By Masa Yokoyama & Scott Daniels

With the enactment of the AIA in 2011, ex parte reexamination was overtaken by the newly created inter partes (IPR) and post-grant (PGR) review proceedings, as a preferred means of challenging the validity of issued patents at the Patent Office. This early “relegation to the backseat” was not entirely justified since reexamination offers a number of advantages over the AIA review proceedings.

Indeed, ex parte reexamination has made something of a comeback in recent years as many practitioners have rediscovered its advantages. This renewed appreciation of reexamination is likely to increase with more and more Patent Office decisions like the recent final rejection of the challenged claims in U.S. Patent No. 10,259,470 (Reex. No. 90/015,287). The ‘470 patent claims “a vehicle control system” for high-risk drivers, which comprises “operating profiles” that “can be loaded to a driver identification and data logging module in conjunction with a remote computer,” so that “a master control” operates “the vehicle within the desired operating profile.”

The owner of the ‘470 patent had sued Honda, Kia, Mercedes, Toyota, and State Farm Insurance in the Easter District of Texas for infringement. Two of those lawsuits appear to have settled. The other three are still pending but might soon be stayed in light of the final rejection of the challenged ‘470 patent claims.

Of course, the ‘470 patent reexamination is not over since the patent owner may try to persuade the Examiner to enter claim amendments that patentably distinguish over the prior art or to appeal the final rejection. Still, the patent owner’s likelihood of success at this late stage might be remote.

Regardless of the eventual outcome of the ‘470 patent reexamination, the progress of the proceeding to date illustrates some of the advantages of reexamination. Most notable are (i) the great length of the reexamination request (far longer and more comprehensive than the length permitted for an IPR or PGR petition), (ii) the speed with which the Examiner issued the final rejection (less than nine months after filing date of the reexamination request), and (iii) the requester’s option to remain anonymous.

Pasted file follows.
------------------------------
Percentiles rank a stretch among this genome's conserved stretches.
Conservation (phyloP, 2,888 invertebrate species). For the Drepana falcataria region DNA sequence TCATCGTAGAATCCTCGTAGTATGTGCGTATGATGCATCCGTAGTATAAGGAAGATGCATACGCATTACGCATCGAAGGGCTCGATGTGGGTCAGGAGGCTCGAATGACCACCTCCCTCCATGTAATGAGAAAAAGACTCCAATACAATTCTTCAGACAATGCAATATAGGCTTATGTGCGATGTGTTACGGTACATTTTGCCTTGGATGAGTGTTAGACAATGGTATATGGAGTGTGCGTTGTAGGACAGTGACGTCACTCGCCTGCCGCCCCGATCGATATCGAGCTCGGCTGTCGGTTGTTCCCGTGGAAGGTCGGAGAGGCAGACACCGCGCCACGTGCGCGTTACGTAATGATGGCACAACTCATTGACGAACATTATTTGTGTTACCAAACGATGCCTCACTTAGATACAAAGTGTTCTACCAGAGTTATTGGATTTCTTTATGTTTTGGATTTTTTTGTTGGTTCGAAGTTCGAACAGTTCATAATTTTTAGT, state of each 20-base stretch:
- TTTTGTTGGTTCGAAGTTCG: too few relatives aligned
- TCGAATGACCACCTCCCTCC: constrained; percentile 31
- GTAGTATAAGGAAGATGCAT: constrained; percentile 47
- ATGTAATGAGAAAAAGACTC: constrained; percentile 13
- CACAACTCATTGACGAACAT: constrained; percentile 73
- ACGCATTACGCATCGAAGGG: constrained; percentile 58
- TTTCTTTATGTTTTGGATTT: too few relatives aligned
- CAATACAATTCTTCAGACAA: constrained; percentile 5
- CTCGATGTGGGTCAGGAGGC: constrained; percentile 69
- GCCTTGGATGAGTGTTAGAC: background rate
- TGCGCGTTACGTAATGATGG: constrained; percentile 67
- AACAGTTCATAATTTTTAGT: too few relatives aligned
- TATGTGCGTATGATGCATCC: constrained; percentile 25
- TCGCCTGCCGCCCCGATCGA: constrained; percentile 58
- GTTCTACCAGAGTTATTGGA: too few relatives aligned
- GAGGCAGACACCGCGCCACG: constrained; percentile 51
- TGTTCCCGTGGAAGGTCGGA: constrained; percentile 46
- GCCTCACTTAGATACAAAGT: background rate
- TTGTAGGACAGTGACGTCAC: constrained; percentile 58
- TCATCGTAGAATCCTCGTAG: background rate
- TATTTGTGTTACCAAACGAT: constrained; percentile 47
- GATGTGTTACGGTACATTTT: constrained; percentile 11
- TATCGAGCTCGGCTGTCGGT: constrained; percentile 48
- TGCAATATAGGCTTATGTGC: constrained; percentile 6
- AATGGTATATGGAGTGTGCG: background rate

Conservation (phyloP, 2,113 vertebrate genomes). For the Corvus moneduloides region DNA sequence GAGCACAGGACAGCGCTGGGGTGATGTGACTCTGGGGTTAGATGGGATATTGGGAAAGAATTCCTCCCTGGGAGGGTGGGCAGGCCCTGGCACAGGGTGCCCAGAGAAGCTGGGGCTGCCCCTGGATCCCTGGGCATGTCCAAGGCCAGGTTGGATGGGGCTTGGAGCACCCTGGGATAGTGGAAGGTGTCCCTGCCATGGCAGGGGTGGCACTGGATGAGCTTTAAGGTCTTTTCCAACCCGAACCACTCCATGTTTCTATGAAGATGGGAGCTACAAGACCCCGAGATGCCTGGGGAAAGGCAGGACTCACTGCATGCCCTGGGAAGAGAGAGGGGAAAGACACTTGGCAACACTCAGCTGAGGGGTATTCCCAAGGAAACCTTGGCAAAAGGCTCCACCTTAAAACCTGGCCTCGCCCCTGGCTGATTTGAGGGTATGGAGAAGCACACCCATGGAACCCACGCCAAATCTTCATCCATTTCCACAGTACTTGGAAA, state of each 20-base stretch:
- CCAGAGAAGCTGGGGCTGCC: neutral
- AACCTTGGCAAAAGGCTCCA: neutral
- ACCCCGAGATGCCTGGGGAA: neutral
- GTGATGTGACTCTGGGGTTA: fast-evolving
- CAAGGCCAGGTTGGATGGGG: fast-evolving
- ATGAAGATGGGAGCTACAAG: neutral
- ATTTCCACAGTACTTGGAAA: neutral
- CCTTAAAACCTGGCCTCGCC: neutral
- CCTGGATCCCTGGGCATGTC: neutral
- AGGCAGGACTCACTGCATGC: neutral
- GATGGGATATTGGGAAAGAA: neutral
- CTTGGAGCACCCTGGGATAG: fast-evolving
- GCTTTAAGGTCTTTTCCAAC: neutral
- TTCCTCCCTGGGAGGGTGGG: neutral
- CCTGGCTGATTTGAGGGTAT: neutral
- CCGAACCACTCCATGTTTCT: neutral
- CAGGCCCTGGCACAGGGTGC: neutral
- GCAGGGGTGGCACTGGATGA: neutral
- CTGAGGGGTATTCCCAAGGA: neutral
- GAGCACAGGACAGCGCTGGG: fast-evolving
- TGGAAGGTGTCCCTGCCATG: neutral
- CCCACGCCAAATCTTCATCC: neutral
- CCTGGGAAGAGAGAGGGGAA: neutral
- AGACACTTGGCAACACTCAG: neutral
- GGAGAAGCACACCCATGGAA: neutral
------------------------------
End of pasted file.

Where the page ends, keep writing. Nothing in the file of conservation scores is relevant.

Ex parte reexamination also appeals to challengers because Examiners apply the “broadest reasonable construction” standard, rather than the “common and ordinary meaning” standard used in IPRs and PGRs, with the result that reexamined claims are construed broadly, making the challenged claims more vulnerable to attack. This broad construction may explain, in part, the very high grant rate for reexamination requests. Whereas the institution rate for IPR/PGR petitions has declined from around 85% in 2013 to around 60% today, the grant rate for reexamination requests has held steady over the same period at around 95%.

There are also, however, disadvantages of reexamination, not the least of which are that (i) the challenger may participate in the proceeding after filing its request in only very rare and limited circumstances, (ii) the only grounds for rejection are under 35 U.S.C. §§ 102 and 103 based on patents or other printed publications, and (iii) the patent owner has a much greater opportunity to amend its claims to overcome the prior art references than in IPRs and PGRs.

Which procedure is more effective in ultimately invalidating patent claims? Reexamination or IPR/PGR? A precise answer is impossible because of the complex procedural differences between the two types of proceedings. After reading through hundreds and hundreds of file histories, we can say with confidence that each type of proceeding has its advantages and disadvantages. We can also say such challenges at the USPTO are far likely to succeed than the same invalidity arguments presented in District Court or the U.S. International Trade Commission.

Practitioners’ Takeaway:

Each case is different. Practitioners challenging the validity of an issued patent at the Patent Office must therefore balance all the plusses and minuses of ex parte reexamination and then choose wisely.

Challenging the validity of a patent at the USPTO by reexamination and IPR/PGR is far more effective than pursing the same invalidity arguments in a trial in District Court or the U.S. International Trade Commission.